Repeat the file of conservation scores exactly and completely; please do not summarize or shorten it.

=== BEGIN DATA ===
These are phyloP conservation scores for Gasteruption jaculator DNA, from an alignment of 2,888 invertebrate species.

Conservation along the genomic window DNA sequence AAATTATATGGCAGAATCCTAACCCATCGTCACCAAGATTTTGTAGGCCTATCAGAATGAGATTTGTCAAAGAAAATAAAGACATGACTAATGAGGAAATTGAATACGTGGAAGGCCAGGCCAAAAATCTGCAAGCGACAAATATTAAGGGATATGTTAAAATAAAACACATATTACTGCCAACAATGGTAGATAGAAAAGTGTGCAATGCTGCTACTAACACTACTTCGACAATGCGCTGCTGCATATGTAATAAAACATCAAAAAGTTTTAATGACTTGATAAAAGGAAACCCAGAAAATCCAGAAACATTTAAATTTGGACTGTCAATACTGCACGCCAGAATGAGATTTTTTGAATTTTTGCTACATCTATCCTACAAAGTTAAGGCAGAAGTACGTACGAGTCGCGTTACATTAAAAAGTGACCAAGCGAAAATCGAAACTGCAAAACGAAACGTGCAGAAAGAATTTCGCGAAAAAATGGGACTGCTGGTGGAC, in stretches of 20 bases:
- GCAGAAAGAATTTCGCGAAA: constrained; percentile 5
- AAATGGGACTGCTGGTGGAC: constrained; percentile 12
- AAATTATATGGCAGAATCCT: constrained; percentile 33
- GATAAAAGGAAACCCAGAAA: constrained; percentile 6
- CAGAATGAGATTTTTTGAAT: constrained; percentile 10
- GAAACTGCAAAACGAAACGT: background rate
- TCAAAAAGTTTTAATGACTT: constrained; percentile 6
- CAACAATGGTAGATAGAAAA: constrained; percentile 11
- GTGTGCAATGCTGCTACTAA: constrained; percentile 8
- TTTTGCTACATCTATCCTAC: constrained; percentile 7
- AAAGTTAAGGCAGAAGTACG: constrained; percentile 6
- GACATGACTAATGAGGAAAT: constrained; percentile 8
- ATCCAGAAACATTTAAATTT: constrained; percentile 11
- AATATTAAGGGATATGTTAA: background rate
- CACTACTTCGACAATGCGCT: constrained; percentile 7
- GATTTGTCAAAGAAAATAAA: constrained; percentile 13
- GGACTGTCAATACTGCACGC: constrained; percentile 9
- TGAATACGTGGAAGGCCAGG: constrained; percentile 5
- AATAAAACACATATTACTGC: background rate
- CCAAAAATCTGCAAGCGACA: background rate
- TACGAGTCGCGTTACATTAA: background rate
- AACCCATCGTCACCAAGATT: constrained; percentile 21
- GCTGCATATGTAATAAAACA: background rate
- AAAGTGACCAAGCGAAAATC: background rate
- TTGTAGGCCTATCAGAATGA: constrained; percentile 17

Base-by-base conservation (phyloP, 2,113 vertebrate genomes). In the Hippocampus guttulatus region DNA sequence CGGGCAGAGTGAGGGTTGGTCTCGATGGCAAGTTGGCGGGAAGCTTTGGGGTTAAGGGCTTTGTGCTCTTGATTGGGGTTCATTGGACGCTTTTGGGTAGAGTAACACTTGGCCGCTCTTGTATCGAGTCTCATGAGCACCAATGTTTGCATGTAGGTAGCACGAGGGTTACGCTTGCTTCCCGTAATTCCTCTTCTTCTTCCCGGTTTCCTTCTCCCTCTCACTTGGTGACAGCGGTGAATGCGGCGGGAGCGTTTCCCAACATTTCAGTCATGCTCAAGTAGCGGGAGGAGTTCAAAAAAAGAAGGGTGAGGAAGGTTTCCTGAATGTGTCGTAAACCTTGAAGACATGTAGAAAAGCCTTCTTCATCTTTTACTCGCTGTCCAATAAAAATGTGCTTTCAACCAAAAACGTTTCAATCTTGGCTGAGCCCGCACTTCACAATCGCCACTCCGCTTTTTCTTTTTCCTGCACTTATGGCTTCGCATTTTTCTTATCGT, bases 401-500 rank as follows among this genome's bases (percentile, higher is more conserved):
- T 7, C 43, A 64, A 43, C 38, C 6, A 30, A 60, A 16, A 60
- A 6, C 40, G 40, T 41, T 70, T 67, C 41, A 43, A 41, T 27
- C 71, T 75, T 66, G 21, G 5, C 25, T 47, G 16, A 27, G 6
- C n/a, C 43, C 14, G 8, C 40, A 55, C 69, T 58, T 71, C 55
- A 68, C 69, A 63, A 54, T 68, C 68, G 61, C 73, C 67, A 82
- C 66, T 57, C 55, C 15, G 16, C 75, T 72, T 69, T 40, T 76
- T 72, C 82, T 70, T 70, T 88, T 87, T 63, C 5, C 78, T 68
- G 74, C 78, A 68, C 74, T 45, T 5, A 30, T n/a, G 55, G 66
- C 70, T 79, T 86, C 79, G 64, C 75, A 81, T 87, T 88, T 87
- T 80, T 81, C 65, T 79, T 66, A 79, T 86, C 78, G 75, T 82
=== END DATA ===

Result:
These are phyloP conservation scores for Gasteruption jaculator DNA, from an alignment of 2,888 invertebrate species.

Conservation along the genomic window DNA sequence AAATTATATGGCAGAATCCTAACCCATCGTCACCAAGATTTTGTAGGCCTATCAGAATGAGATTTGTCAAAGAAAATAAAGACATGACTAATGAGGAAATTGAATACGTGGAAGGCCAGGCCAAAAATCTGCAAGCGACAAATATTAAGGGATATGTTAAAATAAAACACATATTACTGCCAACAATGGTAGATAGAAAAGTGTGCAATGCTGCTACTAACACTACTTCGACAATGCGCTGCTGCATATGTAATAAAACATCAAAAAGTTTTAATGACTTGATAAAAGGAAACCCAGAAAATCCAGAAACATTTAAATTTGGACTGTCAATACTGCACGCCAGAATGAGATTTTTTGAATTTTTGCTACATCTATCCTACAAAGTTAAGGCAGAAGTACGTACGAGTCGCGTTACATTAAAAAGTGACCAAGCGAAAATCGAAACTGCAAAACGAAACGTGCAGAAAGAATTTCGCGAAAAAATGGGACTGCTGGTGGAC, in stretches of 20 bases:
- GCAGAAAGAATTTCGCGAAA: constrained; percentile 5
- AAATGGGACTGCTGGTGGAC: constrained; percentile 12
- AAATTATATGGCAGAATCCT: constrained; percentile 33
- GATAAAAGGAAACCCAGAAA: constrained; percentile 6
- CAGAATGAGATTTTTTGAAT: constrained; percentile 10
- GAAACTGCAAAACGAAACGT: background rate
- TCAAAAAGTTTTAATGACTT: constrained; percentile 6
- CAACAATGGTAGATAGAAAA: constrained; percentile 11
- GTGTGCAATGCTGCTACTAA: constrained; percentile 8
- TTTTGCTACATCTATCCTAC: constrained; percentile 7
- AAAGTTAAGGCAGAAGTACG: constrained; percentile 6
- GACATGACTAATGAGGAAAT: constrained; percentile 8
- ATCCAGAAACATTTAAATTT: constrained; percentile 11
- AATATTAAGGGATATGTTAA: background rate
- CACTACTTCGACAATGCGCT: constrained; percentile 7
- GATTTGTCAAAGAAAATAAA: constrained; percentile 13
- GGACTGTCAATACTGCACGC: constrained; percentile 9
- TGAATACGTGGAAGGCCAGG: constrained; percentile 5
- AATAAAACACATATTACTGC: background rate
- CCAAAAATCTGCAAGCGACA: background rate
- TACGAGTCGCGTTACATTAA: background rate
- AACCCATCGTCACCAAGATT: constrained; percentile 21
- GCTGCATATGTAATAAAACA: background rate
- AAAGTGACCAAGCGAAAATC: background rate
- TTGTAGGCCTATCAGAATGA: constrained; percentile 17

Base-by-base conservation (phyloP, 2,113 vertebrate genomes). In the Hippocampus guttulatus region DNA sequence CGGGCAGAGTGAGGGTTGGTCTCGATGGCAAGTTGGCGGGAAGCTTTGGGGTTAAGGGCTTTGTGCTCTTGATTGGGGTTCATTGGACGCTTTTGGGTAGAGTAACACTTGGCCGCTCTTGTATCGAGTCTCATGAGCACCAATGTTTGCATGTAGGTAGCACGAGGGTTACGCTTGCTTCCCGTAATTCCTCTTCTTCTTCCCGGTTTCCTTCTCCCTCTCACTTGGTGACAGCGGTGAATGCGGCGGGAGCGTTTCCCAACATTTCAGTCATGCTCAAGTAGCGGGAGGAGTTCAAAAAAAGAAGGGTGAGGAAGGTTTCCTGAATGTGTCGTAAACCTTGAAGACATGTAGAAAAGCCTTCTTCATCTTTTACTCGCTGTCCAATAAAAATGTGCTTTCAACCAAAAACGTTTCAATCTTGGCTGAGCCCGCACTTCACAATCGCCACTCCGCTTTTTCTTTTTCCTGCACTTATGGCTTCGCATTTTTCTTATCGT, bases 401-500 rank as follows among this genome's bases (percentile, higher is more conserved):
- T 7, C 43, A 64, A 43, C 38, C 6, A 30, A 60, A 16, A 60
- A 6, C 40, G 40, T 41, T 70, T 67, C 41, A 43, A 41, T 27
- C 71, T 75, T 66, G 21, G 5, C 25, T 47, G 16, A 27, G 6
- C n/a, C 43, C 14, G 8, C 40, A 55, C 69, T 58, T 71, C 55
- A 68, C 69, A 63, A 54, T 68, C 68, G 61, C 73, C 67, A 82
- C 66, T 57, C 55, C 15, G 16, C 75, T 72, T 69, T 40, T 76
- T 72, C 82, T 70, T 70, T 88, T 87, T 63, C 5, C 78, T 68
- G 74, C 78, A 68, C 74, T 45, T 5, A 30, T n/a, G 55, G 66
- C 70, T 79, T 86, C 79, G 64, C 75, A 81, T 87, T 88, T 87
- T 80, T 81, C 65, T 79, T 66, A 79, T 86, C 78, G 75, T 82